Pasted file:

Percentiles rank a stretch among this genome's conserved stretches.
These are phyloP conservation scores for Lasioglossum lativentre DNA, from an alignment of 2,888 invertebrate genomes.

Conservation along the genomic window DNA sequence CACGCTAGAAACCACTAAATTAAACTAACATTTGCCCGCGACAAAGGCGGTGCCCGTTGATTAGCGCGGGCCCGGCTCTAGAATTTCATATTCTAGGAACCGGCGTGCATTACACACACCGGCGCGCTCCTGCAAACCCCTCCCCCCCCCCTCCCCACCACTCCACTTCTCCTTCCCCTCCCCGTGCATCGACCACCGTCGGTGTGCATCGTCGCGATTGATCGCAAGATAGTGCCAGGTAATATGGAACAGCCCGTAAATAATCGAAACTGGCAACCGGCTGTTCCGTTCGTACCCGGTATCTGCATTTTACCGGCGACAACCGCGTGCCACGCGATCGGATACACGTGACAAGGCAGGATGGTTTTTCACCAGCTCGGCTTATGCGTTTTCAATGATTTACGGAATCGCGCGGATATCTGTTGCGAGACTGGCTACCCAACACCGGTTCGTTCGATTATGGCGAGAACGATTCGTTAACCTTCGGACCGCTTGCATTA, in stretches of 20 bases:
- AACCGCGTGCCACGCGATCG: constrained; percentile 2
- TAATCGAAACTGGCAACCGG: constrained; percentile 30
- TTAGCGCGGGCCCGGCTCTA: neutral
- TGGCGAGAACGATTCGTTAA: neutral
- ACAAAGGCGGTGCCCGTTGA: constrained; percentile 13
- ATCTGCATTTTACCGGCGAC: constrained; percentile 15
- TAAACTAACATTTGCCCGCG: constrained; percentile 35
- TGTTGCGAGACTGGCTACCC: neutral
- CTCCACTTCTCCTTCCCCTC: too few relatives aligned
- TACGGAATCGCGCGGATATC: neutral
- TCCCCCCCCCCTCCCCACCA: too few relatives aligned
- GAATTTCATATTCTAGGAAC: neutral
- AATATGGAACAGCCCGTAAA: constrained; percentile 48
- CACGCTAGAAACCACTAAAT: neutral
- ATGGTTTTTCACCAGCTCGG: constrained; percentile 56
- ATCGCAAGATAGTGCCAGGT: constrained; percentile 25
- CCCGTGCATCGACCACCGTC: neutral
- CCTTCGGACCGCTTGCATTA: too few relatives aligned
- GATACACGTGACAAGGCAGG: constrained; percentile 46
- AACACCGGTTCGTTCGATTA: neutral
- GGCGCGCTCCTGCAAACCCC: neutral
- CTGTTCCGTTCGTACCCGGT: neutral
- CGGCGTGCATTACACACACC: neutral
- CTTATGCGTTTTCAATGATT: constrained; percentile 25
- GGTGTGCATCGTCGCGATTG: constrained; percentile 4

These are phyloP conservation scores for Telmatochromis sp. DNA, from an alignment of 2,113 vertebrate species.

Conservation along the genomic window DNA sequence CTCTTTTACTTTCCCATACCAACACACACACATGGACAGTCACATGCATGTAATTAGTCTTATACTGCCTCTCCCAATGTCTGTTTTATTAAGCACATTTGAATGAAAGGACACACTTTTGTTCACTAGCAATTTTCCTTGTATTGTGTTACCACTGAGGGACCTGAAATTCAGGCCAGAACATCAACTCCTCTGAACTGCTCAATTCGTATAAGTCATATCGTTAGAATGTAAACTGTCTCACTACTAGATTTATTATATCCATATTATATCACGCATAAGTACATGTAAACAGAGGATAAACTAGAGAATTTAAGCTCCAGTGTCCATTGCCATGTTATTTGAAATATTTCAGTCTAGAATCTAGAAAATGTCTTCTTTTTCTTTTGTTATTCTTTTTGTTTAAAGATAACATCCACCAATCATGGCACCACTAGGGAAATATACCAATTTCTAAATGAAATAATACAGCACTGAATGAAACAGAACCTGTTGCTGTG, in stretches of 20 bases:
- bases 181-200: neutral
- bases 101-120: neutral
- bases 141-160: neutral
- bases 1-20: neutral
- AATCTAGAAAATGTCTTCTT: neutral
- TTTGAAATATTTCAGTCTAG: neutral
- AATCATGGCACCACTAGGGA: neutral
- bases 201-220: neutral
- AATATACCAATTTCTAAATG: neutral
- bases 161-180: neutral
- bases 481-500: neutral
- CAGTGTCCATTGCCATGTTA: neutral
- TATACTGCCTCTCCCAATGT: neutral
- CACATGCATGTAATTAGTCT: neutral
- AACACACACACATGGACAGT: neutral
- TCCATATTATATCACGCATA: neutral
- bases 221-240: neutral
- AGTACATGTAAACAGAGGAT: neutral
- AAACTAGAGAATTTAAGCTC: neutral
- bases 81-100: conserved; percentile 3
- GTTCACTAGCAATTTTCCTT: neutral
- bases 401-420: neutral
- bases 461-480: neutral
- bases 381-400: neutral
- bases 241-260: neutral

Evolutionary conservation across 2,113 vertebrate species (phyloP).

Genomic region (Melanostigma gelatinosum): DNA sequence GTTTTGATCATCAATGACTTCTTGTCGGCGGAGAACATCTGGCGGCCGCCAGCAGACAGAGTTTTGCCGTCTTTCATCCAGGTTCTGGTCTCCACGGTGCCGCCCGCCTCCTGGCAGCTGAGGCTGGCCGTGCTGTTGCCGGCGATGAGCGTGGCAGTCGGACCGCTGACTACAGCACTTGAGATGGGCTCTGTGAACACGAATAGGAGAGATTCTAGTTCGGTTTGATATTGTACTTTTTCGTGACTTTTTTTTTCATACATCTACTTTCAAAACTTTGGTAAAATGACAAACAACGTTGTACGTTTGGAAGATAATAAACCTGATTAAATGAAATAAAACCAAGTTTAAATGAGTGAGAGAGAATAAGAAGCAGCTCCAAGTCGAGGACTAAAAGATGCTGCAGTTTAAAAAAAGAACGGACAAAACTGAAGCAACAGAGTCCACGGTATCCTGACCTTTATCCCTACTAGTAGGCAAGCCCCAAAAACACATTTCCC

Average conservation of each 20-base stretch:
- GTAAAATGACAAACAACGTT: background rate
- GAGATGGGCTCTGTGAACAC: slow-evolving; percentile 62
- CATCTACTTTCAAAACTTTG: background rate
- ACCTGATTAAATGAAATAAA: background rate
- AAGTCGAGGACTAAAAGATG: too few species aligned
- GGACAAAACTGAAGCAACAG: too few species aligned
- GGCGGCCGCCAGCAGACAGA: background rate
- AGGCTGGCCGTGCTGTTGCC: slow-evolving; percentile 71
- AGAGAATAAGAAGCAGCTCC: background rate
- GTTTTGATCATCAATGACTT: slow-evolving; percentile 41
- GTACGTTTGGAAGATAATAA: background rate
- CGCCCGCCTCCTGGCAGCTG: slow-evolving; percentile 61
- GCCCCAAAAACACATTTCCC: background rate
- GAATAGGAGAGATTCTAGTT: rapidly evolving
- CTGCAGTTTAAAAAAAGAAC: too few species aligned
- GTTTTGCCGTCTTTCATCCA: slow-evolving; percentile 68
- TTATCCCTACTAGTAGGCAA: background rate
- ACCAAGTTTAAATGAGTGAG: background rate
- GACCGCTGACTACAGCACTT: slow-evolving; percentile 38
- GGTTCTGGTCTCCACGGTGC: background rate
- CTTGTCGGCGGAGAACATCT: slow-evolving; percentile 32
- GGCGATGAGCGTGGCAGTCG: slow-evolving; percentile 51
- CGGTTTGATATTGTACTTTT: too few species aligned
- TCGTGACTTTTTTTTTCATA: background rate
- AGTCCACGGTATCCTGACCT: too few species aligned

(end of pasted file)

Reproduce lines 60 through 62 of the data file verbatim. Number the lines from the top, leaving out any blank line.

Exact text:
- GAGATGGGCTCTGTGAACAC: slow-evolving; percentile 62
- CATCTACTTTCAAAACTTTG: background rate
- ACCTGATTAAATGAAATAAA: background rate